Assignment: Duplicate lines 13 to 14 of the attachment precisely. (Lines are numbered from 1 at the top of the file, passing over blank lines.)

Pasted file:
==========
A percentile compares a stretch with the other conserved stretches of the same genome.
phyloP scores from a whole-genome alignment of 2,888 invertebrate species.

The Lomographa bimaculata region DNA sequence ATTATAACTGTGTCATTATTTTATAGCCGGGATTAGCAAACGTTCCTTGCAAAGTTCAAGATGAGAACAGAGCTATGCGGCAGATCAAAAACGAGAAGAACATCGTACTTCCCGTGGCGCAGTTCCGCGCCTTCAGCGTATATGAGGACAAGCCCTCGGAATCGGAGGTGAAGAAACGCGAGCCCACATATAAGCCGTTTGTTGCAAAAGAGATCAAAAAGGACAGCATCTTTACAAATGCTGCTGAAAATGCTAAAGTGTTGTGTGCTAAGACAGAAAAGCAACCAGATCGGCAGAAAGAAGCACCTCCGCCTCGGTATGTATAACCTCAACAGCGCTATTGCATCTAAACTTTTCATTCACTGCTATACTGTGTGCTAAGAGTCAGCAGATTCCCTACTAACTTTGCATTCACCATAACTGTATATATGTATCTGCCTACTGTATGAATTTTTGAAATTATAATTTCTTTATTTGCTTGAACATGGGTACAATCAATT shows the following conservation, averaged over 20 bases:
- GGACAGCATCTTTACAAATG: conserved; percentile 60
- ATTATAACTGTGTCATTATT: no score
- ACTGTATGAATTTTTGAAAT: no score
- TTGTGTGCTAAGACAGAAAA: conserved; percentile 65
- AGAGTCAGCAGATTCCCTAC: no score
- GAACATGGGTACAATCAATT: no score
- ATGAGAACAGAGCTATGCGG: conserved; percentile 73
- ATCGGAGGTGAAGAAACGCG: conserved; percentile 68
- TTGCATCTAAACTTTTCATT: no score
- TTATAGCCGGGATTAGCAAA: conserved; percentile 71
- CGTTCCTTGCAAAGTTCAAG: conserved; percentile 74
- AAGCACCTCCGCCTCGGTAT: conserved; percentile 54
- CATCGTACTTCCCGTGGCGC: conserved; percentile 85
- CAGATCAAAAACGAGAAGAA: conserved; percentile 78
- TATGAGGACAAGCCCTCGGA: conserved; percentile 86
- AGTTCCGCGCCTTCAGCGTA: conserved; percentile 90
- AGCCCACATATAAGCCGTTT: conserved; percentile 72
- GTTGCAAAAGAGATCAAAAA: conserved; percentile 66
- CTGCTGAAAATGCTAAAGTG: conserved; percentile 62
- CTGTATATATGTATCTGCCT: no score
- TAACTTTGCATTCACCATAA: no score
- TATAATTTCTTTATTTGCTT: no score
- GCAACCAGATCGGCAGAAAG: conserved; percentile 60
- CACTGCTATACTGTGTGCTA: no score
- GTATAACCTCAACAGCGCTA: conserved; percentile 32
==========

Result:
- TTATAGCCGGGATTAGCAAA: conserved; percentile 71
- CGTTCCTTGCAAAGTTCAAG: conserved; percentile 74